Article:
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The reputable site www.epa.gov/ttn/atw/hlthef/chlorine.html has it that
"Chlorine has a suffocating odor; the odor threshold is 0.31 ppm"(7)
reference: (7) J.E. Amoore and E. Hautala. Odor as an aid to chemical safety: Odor thresholds compared with threshold limit values and volatilities for 214 industrial chemicals in air and water dilution. Journal of Applied Toxicology, 3(6):272-290. 1983.
Yet this page, perhaps a mistake with the decimal point, says it smell onyl at > 3ppm, out by x10. — Preceding unsigned comment added by 188.8.131.52 (talk) 09:48, 8 December 2013 (UTC)
Why is it that this article can't be edited (at least by IP users), yet there is no explanation or announcement of this fact placed conspicuously near the top of the article? 184.108.40.206 (talk) 05:52, 16 December 2014 (UTC)
The page was protected last December 8, because of vandalism . This is noted when one tries to edit/view_source (this difference also indicates the protection status). -DePiep (talk) 12:42, 16 December 2014 (UTC)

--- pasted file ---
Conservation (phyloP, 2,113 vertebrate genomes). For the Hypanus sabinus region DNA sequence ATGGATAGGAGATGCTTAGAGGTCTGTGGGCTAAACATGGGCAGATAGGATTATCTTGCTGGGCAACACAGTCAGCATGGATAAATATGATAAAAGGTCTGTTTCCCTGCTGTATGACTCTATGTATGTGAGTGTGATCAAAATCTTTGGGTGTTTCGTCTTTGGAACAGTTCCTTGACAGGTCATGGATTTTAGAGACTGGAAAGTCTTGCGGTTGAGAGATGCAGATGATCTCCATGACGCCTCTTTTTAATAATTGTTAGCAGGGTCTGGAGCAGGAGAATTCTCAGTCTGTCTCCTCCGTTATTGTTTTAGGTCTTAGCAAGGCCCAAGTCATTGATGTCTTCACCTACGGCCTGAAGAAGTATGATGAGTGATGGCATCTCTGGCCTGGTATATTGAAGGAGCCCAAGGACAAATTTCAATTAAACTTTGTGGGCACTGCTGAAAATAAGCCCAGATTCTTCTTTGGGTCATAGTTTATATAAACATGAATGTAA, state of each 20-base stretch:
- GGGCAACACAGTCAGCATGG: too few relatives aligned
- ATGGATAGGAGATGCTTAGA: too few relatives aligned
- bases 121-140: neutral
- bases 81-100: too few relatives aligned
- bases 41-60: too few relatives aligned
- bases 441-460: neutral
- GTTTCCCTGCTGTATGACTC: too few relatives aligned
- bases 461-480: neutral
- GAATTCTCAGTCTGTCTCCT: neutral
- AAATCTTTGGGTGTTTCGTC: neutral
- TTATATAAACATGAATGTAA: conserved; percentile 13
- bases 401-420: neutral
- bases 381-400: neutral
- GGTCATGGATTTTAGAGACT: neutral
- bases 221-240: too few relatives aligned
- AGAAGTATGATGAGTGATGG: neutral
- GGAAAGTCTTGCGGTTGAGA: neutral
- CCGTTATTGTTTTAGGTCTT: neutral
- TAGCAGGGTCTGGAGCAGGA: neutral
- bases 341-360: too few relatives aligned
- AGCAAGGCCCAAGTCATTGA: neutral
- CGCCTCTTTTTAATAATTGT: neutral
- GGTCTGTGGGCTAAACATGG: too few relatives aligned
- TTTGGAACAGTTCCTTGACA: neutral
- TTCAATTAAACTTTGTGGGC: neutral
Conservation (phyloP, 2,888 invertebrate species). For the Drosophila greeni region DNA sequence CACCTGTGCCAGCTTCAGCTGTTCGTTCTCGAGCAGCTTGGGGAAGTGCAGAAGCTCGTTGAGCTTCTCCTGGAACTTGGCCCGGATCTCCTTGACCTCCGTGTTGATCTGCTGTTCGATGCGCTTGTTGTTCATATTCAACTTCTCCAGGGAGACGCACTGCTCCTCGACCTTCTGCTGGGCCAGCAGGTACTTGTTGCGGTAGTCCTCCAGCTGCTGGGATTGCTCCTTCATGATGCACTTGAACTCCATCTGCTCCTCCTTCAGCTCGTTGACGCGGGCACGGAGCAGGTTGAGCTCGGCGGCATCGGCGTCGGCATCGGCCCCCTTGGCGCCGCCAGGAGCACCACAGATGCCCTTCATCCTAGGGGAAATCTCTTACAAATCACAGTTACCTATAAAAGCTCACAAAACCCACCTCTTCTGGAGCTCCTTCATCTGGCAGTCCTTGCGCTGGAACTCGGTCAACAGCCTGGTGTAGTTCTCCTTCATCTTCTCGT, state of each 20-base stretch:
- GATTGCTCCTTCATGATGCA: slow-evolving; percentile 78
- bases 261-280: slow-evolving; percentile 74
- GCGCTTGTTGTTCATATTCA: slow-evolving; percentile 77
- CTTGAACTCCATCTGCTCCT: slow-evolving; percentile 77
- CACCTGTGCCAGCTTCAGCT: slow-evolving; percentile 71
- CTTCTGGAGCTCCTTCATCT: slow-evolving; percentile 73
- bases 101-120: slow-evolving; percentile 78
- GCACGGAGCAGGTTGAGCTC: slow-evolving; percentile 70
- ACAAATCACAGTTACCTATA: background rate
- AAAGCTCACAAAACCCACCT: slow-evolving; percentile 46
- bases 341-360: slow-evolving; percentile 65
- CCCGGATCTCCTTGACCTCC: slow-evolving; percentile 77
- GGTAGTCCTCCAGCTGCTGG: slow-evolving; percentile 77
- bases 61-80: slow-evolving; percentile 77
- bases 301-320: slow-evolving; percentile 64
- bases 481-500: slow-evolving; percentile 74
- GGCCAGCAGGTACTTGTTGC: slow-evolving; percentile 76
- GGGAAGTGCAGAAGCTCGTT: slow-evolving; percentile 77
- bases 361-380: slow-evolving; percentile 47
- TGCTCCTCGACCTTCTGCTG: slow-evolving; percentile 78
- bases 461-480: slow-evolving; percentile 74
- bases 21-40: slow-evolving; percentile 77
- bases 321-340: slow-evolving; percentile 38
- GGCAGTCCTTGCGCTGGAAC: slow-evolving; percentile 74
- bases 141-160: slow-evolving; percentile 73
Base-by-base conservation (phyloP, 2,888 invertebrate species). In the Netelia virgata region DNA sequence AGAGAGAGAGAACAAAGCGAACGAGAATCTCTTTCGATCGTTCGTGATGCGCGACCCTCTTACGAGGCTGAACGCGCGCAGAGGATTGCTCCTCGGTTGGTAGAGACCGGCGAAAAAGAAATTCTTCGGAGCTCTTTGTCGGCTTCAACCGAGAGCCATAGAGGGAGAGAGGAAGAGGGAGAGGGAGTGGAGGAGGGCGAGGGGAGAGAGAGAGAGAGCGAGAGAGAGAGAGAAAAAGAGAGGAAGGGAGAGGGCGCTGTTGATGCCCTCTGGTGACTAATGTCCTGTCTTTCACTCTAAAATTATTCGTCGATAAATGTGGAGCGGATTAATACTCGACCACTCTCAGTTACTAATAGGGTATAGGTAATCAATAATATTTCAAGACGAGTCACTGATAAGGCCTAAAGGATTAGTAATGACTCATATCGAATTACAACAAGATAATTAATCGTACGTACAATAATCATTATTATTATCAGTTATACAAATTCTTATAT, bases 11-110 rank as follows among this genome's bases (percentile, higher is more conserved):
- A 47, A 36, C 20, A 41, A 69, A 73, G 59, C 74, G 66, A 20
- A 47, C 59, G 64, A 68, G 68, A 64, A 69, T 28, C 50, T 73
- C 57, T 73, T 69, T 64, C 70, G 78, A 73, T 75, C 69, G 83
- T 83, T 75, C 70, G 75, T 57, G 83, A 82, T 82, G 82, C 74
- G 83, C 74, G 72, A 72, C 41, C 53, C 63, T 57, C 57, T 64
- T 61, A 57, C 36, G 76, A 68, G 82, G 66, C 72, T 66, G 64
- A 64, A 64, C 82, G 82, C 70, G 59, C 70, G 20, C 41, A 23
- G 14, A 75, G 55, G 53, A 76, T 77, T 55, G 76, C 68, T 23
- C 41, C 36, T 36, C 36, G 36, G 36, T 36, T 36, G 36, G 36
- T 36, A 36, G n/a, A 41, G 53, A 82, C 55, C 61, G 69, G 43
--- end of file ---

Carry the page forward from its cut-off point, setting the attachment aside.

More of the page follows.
Thanks for the tip. I understand now that a lock only sometimes appears on the main article page, but it's always visible if you follow the "view source" link. 220.127.116.11 (talk) 23:36, 17 December 2014 (UTC)
The half-life of this hydrophilic nonreactive isotope makes it suitable for geologic dating in the range of 60,000 to 1 million years.
How can one isotope of an element have chemical properties (hydrophilicity, nonreactiveness) that differ significantly from those of another isotope? 18.104.22.168 (talk) 23:30, 17 December 2014 (UTC)
It can't. I suspect that the sentence means Cl-36 is hydrophilic (like all chlorine) then after decay becomes Ar-36, which is non-reactive. But it's not at all clear. I think a few descriptors will have to be removed till the original writer can clarify or provide a ref. SBHarris 00:35, 18 December 2014 (UTC)